Updated: Jan 3
Written by: Larry Goodfellow
In this article we look at how Kaiser Permanente used online communities to create an efficient and more customer friendly company.
Using Online Communities in your Business
In an article entitled Four Smart Ways to Run Online Communities, featured on Sloan MIT Management Review, authors Ruth L. Williams and Joseph Cothrel examine online communities that have been successful in leading to an increased efficiency within large companies and organizations. They write, “this article explores how four organizations — Kaiser Permanente, About.com, Inc., Sun Microsystems, Inc. and Ford Motor Co. — have created online communities to support their business strategies. Together, these “four ways” suggest the many forms that an online community can be used in businesses today and how to make them work. In this article, we will look at the research done by Williams and Cothrel on the health care provider Kaiser Permanente and how this research could be used as a model for other health regions both here in Canada and abroad, all through the use of online research communities, also called Market Research Online Communities.
When the study was conducted, Kaiser Permanente was the largest nonprofit health organization in the U.S. serving 8 million people, in 8 states. D.C. Kaiser had first started using emerging technology in the early 90’s with a “members only” website for customers to make online appointments, access nursing staff, gain access to health encyclopedia information and participate in moderator led discussion groups. What started as a way to get services on the Internet to make things more convenient turned out to have a far more ambitious goal which was to help patients take charge of their own healthcare.
The key to Kaiser Permanente’s success was functionality. Creating simple features such as online appointments were used to attract users to the site, which would then lead them to more complex but highly valuable interactions. Users could go online to book an appointment as well as chat with an “advice nurse” or join a discussion group that was pertinent to the customer’s needs. Williams and Cothrel write, “this seamless weaving of discussion groups and other online offerings, parallels the organization’s overall effort to provide coordinated and integrated customer care.”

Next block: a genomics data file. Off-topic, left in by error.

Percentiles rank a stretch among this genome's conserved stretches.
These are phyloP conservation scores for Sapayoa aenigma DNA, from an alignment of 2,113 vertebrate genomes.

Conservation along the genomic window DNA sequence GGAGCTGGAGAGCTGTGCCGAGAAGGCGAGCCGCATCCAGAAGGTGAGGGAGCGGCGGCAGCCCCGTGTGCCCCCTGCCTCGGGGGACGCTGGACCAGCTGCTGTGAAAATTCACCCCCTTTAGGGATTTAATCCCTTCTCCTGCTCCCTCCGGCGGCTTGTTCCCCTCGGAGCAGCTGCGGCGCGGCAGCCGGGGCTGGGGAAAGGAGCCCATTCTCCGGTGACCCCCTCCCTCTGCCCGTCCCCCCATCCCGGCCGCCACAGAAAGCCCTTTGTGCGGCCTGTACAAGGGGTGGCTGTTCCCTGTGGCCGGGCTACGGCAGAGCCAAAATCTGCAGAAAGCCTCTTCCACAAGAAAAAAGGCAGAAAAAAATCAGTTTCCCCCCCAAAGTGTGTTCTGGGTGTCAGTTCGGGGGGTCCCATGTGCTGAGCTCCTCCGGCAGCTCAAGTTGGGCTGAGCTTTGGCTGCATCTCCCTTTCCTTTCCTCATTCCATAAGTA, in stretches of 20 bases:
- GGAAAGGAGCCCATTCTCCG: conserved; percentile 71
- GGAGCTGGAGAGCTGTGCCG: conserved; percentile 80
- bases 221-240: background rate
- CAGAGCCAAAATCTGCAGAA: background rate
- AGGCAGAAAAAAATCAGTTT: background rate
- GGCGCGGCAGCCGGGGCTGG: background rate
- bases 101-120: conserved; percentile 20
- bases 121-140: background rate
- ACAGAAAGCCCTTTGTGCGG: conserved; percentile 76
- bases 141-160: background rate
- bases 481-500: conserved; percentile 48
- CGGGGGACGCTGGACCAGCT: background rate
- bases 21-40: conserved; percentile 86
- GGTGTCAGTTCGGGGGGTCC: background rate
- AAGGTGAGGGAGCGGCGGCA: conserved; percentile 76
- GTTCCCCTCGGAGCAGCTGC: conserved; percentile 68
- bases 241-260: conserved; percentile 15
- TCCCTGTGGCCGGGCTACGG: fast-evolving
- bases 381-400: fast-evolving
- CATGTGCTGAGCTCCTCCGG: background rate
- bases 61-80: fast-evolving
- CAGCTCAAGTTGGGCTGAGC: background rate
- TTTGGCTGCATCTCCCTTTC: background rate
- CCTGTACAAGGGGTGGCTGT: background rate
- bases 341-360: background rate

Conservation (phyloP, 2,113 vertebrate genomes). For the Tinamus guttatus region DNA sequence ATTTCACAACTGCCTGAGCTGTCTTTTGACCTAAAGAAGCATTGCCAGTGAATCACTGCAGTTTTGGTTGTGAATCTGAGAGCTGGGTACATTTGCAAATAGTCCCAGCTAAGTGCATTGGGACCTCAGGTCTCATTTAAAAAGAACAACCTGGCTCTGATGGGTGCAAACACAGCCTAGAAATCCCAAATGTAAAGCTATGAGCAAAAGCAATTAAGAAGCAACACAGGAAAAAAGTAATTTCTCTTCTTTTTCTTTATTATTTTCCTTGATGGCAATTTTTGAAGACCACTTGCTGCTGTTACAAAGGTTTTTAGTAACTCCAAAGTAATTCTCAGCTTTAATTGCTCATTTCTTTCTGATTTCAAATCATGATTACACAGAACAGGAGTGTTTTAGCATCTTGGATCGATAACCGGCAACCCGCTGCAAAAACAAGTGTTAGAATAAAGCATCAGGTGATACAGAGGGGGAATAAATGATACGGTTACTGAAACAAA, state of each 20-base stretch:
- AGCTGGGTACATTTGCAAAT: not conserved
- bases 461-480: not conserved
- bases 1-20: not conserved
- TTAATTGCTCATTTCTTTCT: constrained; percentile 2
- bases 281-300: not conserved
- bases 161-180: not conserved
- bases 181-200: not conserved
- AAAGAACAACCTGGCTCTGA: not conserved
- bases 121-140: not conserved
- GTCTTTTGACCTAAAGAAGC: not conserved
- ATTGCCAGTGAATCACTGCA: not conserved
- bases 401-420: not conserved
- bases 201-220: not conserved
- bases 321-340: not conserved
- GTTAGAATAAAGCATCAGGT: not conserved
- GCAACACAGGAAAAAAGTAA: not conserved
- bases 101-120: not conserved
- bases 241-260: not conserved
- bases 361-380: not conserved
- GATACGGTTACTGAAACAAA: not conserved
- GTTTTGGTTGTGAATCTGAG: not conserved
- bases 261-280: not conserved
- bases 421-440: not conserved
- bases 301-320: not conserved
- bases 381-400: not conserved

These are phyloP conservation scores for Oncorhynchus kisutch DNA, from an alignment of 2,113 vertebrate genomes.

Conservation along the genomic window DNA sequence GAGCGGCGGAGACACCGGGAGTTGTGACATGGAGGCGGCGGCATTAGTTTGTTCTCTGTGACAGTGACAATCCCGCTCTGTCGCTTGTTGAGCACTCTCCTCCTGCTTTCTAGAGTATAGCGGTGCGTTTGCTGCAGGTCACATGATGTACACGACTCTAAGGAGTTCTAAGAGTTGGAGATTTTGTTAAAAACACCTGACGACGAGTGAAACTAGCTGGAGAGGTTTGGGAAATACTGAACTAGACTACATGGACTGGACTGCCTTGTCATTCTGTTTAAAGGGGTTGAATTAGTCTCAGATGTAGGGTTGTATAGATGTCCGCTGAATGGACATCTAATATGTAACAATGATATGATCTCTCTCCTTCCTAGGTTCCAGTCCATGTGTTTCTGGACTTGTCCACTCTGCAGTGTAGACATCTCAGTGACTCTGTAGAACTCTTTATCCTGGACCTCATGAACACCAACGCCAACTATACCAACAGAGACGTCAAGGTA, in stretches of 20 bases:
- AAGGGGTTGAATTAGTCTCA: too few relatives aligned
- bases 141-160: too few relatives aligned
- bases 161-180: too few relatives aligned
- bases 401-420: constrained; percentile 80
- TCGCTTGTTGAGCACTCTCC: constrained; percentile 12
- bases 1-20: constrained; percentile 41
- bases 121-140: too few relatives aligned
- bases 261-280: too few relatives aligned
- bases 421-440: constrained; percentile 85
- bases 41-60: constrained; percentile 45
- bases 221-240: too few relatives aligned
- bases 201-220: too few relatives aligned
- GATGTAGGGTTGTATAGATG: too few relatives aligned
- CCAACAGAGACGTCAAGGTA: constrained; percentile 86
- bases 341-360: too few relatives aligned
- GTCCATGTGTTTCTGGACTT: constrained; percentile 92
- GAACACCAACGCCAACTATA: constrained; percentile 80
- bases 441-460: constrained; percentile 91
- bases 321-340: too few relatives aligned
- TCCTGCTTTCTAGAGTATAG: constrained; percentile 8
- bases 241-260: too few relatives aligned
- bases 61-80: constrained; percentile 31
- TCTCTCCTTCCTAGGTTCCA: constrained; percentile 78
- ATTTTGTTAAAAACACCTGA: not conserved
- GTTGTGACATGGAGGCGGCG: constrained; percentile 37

Kaiser Permanente’s Online was continually being improved upon. The online community used member feedback to drive change in regards to looks and site functionality. Williams and Cothrel state, “the organization gathers feedback directly by asking members to rate the site on a range of attributes and offer suggestions for improvement, and indirectly by collecting data on how members use the site, including which pages are most popular, which services they use most frequently and which discussion groups attract the most members.” The organization created a special group to discuss how the website could be improved upon. Members could suggest new features to be added as well as a place to voice frustration regarding things that they didn’t like about the site.
The goal of the community is to improve patient outcomes. One of these outcomes is to improve a patient’s “self-efficacy” which is related to an individual’s ability to function at a desired level. “Kaiser is conducting a longitudinal study to assess the impact of discussion groups on self-efficacy, delving into such issues as health functioning, illness intrusiveness (i.e., how much the illness impedes normal life activities), emotional distress and knowledge about the disease and condition,” writes Williams and Cothrel. Kaiser is currently researching whether active participants on their online community are more likely to reach self-efficacy than passive clients.
Discussion groups seek to present a human side to its members. Each discussion group is carefully moderated to ensure success. Moderators range from Kaiser’s health care staff of doctors, pharmacists, doctors, nurses, and educators. They have also been using “peer moderators” who can volunteer to help facilitate discussions regarding certain topics. Williams and Cothrel state how the HIV discussion group has been challenging yet successful. They write, “The discussion groups enabled Kaiser to reach out to its HIV-positive patients in new ways. Kaiser used a peer moderator to engender trust, encourage participation and plant the seeds of community.”
Relieving Pressure on Limited Resources
Kaiser Permanente shows how online research communities can be used to create a more efficient community based approach to health care services. Saskatchewan faces some of the highest rates of HIV in the western world, long wait lists, and large budget deficits. By employing an online community in the province first by introducing online scheduling for doctor appointments in order to attract users to the site, members could then be directed to find other services that pertain to their situation. Discussion groups regarding an individual’s particular health risk/challenge could be used to alleviate unnecessary doctor’s visits, and allow individuals to find the support and self-efficacy that Kaiser Permanente has sought to achieve.
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